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Hoffmann, R. A wiki for the life sciences where authorship matters. Nature Genetics (2008)

Neuronal inhibition by a GABAB receptor agonist in the rostral ventrolateral medulla of the rat.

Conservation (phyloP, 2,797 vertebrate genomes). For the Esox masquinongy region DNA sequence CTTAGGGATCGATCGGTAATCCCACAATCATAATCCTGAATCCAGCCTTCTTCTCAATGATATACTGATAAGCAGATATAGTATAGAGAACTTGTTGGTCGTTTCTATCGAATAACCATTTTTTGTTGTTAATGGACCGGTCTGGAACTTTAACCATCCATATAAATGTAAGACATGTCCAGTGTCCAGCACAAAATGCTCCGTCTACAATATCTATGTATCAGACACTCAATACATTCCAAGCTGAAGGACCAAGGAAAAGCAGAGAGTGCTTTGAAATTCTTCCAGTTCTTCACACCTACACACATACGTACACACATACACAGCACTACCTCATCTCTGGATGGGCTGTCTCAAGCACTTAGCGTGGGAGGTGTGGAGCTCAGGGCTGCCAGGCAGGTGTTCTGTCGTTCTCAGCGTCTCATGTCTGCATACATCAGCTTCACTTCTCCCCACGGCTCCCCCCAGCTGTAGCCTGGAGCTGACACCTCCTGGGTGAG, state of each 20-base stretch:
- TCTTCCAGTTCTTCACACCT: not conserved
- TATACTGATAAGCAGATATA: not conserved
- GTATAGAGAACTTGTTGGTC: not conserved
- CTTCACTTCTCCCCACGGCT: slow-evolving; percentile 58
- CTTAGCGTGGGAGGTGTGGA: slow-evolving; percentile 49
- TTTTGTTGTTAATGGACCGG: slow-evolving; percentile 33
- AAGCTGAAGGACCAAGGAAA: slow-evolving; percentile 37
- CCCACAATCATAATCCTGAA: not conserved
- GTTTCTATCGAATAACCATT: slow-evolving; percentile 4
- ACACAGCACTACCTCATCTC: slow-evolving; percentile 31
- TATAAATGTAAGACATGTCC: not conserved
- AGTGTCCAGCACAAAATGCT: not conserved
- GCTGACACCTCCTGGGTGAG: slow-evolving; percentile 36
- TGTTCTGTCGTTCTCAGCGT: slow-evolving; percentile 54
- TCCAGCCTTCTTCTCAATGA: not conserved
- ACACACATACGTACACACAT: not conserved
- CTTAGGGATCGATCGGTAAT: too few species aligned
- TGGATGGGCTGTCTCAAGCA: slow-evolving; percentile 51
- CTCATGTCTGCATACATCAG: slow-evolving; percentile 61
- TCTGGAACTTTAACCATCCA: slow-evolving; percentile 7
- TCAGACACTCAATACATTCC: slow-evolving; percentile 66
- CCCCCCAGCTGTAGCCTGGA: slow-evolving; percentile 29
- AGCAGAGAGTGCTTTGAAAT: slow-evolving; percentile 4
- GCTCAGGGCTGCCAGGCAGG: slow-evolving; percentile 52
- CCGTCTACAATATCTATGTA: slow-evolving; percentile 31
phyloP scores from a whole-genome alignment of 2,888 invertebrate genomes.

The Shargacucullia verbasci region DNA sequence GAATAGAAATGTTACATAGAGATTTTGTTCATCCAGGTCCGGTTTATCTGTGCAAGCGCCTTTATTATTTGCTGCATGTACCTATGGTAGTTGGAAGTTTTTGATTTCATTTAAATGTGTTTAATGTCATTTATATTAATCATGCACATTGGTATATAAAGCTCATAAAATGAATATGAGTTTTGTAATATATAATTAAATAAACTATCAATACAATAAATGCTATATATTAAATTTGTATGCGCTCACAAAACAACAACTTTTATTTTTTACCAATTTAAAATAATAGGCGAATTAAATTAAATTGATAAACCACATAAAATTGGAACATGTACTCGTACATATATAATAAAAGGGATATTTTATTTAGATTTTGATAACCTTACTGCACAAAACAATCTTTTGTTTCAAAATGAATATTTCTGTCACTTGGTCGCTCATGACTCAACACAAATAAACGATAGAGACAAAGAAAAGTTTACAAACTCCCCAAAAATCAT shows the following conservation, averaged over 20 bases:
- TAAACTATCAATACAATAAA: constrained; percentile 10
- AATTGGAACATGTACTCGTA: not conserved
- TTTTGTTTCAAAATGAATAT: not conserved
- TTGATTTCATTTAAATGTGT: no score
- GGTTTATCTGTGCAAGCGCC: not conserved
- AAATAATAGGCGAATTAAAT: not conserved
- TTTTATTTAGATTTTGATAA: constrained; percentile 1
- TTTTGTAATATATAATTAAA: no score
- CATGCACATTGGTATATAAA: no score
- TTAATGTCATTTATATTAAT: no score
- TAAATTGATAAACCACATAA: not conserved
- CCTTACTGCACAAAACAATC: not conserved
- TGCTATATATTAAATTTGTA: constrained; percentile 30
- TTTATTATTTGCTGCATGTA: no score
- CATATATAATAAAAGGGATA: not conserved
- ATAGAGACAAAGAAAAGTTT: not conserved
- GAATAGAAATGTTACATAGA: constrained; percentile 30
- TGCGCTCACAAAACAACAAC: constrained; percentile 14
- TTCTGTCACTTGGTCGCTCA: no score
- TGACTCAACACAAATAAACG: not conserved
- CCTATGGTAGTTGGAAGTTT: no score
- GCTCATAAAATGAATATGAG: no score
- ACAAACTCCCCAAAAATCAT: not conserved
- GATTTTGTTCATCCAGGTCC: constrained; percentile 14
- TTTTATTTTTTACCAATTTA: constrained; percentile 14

We recorded the effects of the gamma-aminobutyric acid class B (GABAB) receptor agonist baclofen on neuronal activity in the rat rostral ventrolateral medulla (RVLM) in tissue slices and in vivo. In vitro, baclofen (3 microM) produced hyperpolarization (13 of 17), decrease in input resistance (12 of 16), and reduction of spontaneous synaptic activity (7 of 14). Baclofen inhibited 84 of 87 spontaneously active neurons recorded extracellularly in vitro. Inhibition was concentration dependent (0.1-3 microM, maximum inhibition: 94 +/- 4%, n = 16) and persisted in low-Ca2+/high-Mg2+ medium (n = 19). The GABAB receptor antagonists CGP-54626A (1 microM, n = 19), CGP-55845A (1 microM, n = 15), and 2-hydroxysaclofen (0.5 mM, n = 3) attenuated inhibition by baclofen (1-3 microM) but not by muscimol or GABA. In vivo, iontophoresis of baclofen inhibited 31 of 32 RVLM neurons, including bulbospinal barosensitive (15 of 16) and respiratory ones (7 of 7). CGP-55845A attenuated baclofen inhibition (6 of 9). Bicuculline attenuated the effect of GABA but not that of baclofen (4 of 4). In summary, RVLM presympathetic neurons have somatodendritic GABAB receptors that may contribute to baclofen-induced hypotension in humans.[1]


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